August 31, 2016
This year, for the first time, streaming music topped digital downloads as the largest source of music revenue in the U.S. The two biggest sources are Spotify and Apple Music, but SoundCloud, Deezer, Tidal and Google Play are also active. Now, both Amazon and Pandora are readying their entries into this crowded market. Both companies have almost locked-up licensing deals with the largest record labels. Amazon plans to launch its on-demand service as early as September, and Pandora will unveil its service later this year.
Financial Times says that both companies are “planning services for $9.99 a month, the price point that has become the industry standard, putting them in direct competition with Spotify and Apple Music.” Also planning a similar service is Vevo, which says it will introduce a service later this year.
Amazon is expected to pay royalty rates similar to those of Apple, which are slightly higher than those paid by Spotify. Spotify currently pays approximately 70 percent of its revenue in music rights.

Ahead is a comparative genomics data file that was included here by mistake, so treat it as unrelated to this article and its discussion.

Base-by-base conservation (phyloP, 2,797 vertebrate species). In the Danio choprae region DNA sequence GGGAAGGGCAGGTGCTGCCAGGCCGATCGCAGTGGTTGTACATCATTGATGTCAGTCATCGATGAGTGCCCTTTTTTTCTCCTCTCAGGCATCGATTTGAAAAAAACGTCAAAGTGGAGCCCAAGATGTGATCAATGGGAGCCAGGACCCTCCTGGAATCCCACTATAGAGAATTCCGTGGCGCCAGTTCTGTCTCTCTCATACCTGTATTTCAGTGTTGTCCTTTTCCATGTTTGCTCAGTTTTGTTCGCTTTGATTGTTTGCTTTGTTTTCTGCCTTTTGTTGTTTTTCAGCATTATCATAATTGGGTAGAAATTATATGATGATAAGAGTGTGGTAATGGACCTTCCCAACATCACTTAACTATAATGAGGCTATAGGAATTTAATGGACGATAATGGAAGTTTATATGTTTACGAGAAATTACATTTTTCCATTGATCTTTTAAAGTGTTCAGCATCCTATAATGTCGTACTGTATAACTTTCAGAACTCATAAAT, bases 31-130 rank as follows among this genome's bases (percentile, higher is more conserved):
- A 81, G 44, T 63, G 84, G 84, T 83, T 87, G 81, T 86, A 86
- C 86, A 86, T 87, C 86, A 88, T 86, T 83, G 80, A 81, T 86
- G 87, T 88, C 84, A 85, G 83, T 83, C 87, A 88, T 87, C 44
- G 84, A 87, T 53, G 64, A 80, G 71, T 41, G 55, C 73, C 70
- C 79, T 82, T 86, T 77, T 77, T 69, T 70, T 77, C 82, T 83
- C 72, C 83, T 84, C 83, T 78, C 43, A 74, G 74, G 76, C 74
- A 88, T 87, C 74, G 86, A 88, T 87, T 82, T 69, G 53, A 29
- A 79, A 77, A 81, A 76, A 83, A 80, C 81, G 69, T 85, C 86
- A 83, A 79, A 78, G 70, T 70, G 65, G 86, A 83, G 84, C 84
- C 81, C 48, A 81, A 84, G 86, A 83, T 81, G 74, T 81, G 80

In addition to this on-demand service, with a full catalog of songs, Amazon plans another service based on its voice-controlled assistant Echo, first reported by Recode. This service would be priced at $4 or $5 per month. Consumer Intelligence Research Partners reports that about 3 million Echo devices have been sold.
FT notes that, “breaking out music as a standalone service from Prime follows a similar strategy to Amazon Video, which launched a standalone monthly subscription in April,” adding that “revenues from music sales … are believed to be a small fraction of its overall business.”
Pandora plans to up its rates to music rights holders from those mandated by the U.S. Copyright Royalty Board to those comparable with what Spotify pays. Pandora’s move into streaming on-demand is in response to “activist pressure to explore a sale” and dropping share prices.
Pandora has 80 million listeners, most whom listen to its free Internet radio tier. That compares with Spotify’s 30 million customers and Apple Music’s 15 million customers who subscribe to on-demand streaming.
According to the Recording Industry Association of America, streaming has grown 29 percent in 2015 to a $2.4 billion industry today, whereas “sales from downloads and physical sales fell 10 percent.”